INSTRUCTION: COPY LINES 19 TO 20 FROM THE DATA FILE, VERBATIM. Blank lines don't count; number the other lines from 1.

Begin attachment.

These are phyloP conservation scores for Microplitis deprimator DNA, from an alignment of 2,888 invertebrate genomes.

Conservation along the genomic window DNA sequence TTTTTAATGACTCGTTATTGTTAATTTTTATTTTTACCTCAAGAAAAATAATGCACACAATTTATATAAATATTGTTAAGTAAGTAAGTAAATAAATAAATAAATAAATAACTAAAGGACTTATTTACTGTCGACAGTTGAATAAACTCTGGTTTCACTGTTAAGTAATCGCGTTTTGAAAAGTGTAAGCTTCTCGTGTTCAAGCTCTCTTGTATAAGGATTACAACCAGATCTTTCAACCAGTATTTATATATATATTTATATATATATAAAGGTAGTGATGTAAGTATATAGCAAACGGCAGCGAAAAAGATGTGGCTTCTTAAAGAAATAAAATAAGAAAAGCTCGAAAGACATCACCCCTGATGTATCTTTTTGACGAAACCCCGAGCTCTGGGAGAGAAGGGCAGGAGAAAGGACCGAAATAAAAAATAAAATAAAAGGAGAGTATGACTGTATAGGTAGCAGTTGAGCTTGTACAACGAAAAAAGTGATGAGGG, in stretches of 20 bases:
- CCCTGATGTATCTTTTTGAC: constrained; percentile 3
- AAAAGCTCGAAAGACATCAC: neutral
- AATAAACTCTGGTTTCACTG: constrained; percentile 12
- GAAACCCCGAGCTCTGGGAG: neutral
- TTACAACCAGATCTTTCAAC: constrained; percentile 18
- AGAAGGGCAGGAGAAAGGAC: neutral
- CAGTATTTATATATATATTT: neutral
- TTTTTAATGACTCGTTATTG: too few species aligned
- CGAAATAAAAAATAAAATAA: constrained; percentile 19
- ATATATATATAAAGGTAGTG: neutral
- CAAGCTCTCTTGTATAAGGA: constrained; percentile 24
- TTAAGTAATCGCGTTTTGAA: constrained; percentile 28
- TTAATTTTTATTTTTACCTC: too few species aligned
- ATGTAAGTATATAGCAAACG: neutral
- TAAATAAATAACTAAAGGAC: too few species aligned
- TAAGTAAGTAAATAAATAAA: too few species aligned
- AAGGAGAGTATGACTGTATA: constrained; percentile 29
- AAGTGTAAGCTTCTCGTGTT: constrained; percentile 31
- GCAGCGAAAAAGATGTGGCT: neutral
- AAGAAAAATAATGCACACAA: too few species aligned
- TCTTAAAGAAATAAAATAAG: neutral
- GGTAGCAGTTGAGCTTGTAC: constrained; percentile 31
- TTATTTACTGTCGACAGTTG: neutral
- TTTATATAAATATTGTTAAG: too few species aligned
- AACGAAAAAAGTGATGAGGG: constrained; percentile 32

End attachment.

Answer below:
- AAGGAGAGTATGACTGTATA: constrained; percentile 29
- AAGTGTAAGCTTCTCGTGTT: constrained; percentile 31